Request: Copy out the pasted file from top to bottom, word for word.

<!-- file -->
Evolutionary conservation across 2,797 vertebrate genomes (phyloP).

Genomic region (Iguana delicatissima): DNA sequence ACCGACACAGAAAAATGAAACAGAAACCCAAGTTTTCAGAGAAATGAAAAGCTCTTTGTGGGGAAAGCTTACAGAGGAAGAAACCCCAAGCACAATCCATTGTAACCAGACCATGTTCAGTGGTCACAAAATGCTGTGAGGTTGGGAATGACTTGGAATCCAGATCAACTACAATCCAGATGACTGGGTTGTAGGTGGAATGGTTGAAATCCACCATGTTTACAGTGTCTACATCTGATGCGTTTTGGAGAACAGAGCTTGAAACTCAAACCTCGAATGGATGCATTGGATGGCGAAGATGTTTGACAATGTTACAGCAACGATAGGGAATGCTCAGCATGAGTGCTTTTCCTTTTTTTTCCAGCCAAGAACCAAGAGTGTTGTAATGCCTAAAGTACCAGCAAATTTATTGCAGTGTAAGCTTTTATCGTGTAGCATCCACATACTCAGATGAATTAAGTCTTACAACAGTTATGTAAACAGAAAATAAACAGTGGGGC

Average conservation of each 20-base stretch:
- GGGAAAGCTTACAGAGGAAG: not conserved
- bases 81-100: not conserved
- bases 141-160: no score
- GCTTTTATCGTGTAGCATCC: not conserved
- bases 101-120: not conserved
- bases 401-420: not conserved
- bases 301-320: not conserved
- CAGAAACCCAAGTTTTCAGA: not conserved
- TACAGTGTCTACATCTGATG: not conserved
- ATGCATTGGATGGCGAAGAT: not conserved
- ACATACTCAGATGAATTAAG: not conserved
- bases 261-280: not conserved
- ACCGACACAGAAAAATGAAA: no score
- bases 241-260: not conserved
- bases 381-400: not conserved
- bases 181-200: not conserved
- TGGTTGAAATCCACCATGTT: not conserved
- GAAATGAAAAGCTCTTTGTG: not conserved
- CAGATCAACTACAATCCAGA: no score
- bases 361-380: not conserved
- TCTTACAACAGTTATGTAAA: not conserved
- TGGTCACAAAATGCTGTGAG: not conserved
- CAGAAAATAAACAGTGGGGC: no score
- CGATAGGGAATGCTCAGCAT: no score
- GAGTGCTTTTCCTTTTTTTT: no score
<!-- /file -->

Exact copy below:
Evolutionary conservation across 2,797 vertebrate genomes (phyloP).

Genomic region (Iguana delicatissima): DNA sequence ACCGACACAGAAAAATGAAACAGAAACCCAAGTTTTCAGAGAAATGAAAAGCTCTTTGTGGGGAAAGCTTACAGAGGAAGAAACCCCAAGCACAATCCATTGTAACCAGACCATGTTCAGTGGTCACAAAATGCTGTGAGGTTGGGAATGACTTGGAATCCAGATCAACTACAATCCAGATGACTGGGTTGTAGGTGGAATGGTTGAAATCCACCATGTTTACAGTGTCTACATCTGATGCGTTTTGGAGAACAGAGCTTGAAACTCAAACCTCGAATGGATGCATTGGATGGCGAAGATGTTTGACAATGTTACAGCAACGATAGGGAATGCTCAGCATGAGTGCTTTTCCTTTTTTTTCCAGCCAAGAACCAAGAGTGTTGTAATGCCTAAAGTACCAGCAAATTTATTGCAGTGTAAGCTTTTATCGTGTAGCATCCACATACTCAGATGAATTAAGTCTTACAACAGTTATGTAAACAGAAAATAAACAGTGGGGC

Average conservation of each 20-base stretch:
- GGGAAAGCTTACAGAGGAAG: not conserved
- bases 81-100: not conserved
- bases 141-160: no score
- GCTTTTATCGTGTAGCATCC: not conserved
- bases 101-120: not conserved
- bases 401-420: not conserved
- bases 301-320: not conserved
- CAGAAACCCAAGTTTTCAGA: not conserved
- TACAGTGTCTACATCTGATG: not conserved
- ATGCATTGGATGGCGAAGAT: not conserved
- ACATACTCAGATGAATTAAG: not conserved
- bases 261-280: not conserved
- ACCGACACAGAAAAATGAAA: no score
- bases 241-260: not conserved
- bases 381-400: not conserved
- bases 181-200: not conserved
- TGGTTGAAATCCACCATGTT: not conserved
- GAAATGAAAAGCTCTTTGTG: not conserved
- CAGATCAACTACAATCCAGA: no score
- bases 361-380: not conserved
- TCTTACAACAGTTATGTAAA: not conserved
- TGGTCACAAAATGCTGTGAG: not conserved
- CAGAAAATAAACAGTGGGGC: no score
- CGATAGGGAATGCTCAGCAT: no score
- GAGTGCTTTTCCTTTTTTTT: no score